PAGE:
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Business Tax  •  IHT  •  Personal tax  •  Probate and Inheritance Tax  •  Property  •  Tax Planning  •  Taxation

How to benefit from the new inheritance tax relief

By RJP LLP on 20 February, 2018

New £1M family home inheritance tax relief

Updated: 27th June 2019

The way inheritance tax is calculated on the family home has changed and it will soon be possible to pass on a family home worth up to £1 million tax free to your loved ones.

Known as main residence nil rate band tax relief, (RNRB) was first introduced on 6 April 2018.  It extends the existing lifetime exemption for inheritance tax purposes and enables a married couple or civil partners, to pass on property to the value of £1 million without incurring inheritance tax (IHT).

Currently, everyone gets a nil rate band of £325,000 and according to additional RNRB, they can now also get an additional £150,000 each, giving a total allowance of £950,000. From 6 April 2020 this will increase to £175,000, for the full £1m as a lifetime exception.

There are strings attached to these new rules and here are six of the most important conditions to be aware of, to ensure you or your family can potentially benefit:

Estate worth in excess of £2m do not qualify for RNRB, the additional relief is tapered away and ultimately withdrawn for an estate worth £2.35m or more. For anyone with an estate valued at between £325,000 and £2.35m, it is advisable to review lifetime planning and put appropriate steps in place if necessary.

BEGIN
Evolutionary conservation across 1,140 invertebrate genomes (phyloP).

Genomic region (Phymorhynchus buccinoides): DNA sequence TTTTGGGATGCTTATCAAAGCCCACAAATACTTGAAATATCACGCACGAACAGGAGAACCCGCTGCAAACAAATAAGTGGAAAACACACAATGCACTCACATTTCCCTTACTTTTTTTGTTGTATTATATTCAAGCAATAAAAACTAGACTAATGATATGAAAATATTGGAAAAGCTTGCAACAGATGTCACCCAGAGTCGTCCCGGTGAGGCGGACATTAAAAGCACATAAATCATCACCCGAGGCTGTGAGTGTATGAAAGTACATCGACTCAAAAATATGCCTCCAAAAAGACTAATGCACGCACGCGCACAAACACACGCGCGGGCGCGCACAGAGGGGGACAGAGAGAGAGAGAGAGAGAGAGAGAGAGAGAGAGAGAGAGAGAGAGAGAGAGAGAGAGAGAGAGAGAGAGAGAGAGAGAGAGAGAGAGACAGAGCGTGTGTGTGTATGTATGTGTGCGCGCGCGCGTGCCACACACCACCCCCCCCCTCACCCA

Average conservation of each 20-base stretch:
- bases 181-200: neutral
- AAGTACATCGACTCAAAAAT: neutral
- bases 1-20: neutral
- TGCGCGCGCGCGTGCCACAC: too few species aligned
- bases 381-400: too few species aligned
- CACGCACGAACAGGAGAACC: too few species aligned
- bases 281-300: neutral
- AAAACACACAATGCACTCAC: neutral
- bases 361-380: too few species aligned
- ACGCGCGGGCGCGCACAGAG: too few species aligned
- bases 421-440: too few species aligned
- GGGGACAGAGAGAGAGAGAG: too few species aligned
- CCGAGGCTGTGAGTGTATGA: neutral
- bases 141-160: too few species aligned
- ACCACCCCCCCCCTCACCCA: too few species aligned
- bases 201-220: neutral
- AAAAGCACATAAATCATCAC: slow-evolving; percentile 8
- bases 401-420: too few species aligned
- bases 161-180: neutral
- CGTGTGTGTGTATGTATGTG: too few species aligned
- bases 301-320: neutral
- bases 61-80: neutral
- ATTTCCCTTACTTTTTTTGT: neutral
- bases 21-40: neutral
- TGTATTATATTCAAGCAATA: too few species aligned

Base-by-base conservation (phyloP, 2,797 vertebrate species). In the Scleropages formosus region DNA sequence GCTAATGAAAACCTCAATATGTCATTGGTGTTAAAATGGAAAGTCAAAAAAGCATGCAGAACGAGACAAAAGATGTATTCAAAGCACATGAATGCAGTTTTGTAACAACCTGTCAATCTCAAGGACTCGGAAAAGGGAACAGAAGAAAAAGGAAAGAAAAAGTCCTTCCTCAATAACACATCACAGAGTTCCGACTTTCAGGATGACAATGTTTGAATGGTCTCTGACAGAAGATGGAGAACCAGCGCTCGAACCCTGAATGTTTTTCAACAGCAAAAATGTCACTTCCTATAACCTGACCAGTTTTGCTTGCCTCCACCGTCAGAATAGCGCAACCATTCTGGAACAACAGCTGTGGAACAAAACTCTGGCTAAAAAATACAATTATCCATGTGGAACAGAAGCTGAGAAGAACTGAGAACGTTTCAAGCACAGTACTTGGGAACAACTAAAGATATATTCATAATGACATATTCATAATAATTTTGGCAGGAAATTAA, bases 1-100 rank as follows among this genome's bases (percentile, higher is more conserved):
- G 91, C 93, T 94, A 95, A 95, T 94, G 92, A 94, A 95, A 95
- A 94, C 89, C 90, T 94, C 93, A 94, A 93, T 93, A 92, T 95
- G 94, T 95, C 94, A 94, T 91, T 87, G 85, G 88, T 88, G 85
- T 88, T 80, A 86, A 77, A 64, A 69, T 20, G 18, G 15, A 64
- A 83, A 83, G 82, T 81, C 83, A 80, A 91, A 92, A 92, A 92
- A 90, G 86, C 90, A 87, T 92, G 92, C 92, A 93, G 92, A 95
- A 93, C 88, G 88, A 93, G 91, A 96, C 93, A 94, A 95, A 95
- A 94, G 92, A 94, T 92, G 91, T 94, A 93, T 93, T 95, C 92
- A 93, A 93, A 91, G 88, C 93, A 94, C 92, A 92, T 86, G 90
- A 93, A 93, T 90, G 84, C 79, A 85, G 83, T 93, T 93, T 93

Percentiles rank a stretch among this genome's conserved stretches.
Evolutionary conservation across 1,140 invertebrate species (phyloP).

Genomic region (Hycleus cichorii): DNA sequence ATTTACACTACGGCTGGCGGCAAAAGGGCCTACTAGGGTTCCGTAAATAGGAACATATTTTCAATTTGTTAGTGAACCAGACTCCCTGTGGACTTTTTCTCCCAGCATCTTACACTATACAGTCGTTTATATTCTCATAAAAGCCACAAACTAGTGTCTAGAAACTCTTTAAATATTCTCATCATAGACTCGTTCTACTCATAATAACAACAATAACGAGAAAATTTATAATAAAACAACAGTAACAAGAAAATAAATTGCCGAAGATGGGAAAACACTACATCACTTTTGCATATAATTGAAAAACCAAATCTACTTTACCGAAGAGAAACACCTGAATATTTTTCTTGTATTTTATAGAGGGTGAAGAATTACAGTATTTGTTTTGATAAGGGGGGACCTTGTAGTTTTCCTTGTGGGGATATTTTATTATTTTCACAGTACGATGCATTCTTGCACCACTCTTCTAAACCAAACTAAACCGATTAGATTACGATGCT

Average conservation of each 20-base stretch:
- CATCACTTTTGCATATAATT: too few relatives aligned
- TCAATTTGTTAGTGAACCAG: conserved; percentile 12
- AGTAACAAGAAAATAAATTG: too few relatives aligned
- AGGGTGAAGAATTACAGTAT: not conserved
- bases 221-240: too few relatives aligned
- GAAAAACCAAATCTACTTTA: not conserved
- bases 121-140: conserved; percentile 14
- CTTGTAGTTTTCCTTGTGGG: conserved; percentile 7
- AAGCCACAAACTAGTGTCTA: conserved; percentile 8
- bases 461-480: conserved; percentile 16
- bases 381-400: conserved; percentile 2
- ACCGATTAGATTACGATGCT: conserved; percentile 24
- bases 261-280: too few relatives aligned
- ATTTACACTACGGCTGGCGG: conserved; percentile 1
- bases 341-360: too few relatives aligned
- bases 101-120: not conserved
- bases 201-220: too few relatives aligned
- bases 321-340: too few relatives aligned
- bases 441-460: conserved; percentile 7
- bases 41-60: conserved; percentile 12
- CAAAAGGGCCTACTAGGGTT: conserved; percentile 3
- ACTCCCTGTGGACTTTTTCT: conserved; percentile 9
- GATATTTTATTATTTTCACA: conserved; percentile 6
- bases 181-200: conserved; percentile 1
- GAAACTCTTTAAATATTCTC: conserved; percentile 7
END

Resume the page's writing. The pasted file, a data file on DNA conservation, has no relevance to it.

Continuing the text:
The property being passed on must have been a qualifying main residence during the total period of ownership. If the property was a residence and then either no longer used by the individual or rented out at the time of death, this will not necessarily preclude the relief being available.

The property must be closely inherited for RNRB to apply. This means it must be inherited by either a lineal descendant, such as a child or grandchild (including an adopted child, step child or foster child), or a spouse, civil partner or (non-remarried) widow of a lineal descendant. After the inheritance, there is no obligation for beneficiaries to retain the asset to retain the relief.

Assets held in trust may not qualify for the relief if the trust means they are no longer within the deceased’s estate or not. For example, residential property held within a lifetime discretionary trust is not within the deceased’s estate and will not qualify, but if held within a life interest trust, the RNRB could be available. It is important that any trusts and wills are carefully reviewed to ensure possible issues are identified.

The RNRB is fully transferable if unused or partially used.

Where a taxpayer has downsized to a less valuable property, complex rules exist which impact whether the relief is available. Typically, three conditions must be met in order to qualify: the disposal must have taken place either on or after 8 July 2015; the former home must otherwise have qualified for RNRB, e.g. worth less than £2m; and the deceased’s direct descendants must inherit at least some of the remaining estate.

Many people have argued that the RNRB is unfair because it discriminates against people who cannot qualify because they do not have direct descendants to pass property onto. This does seem unfair and perhaps in years to come the qualifying criteria will be revised to make the tax relief more widely accessible.

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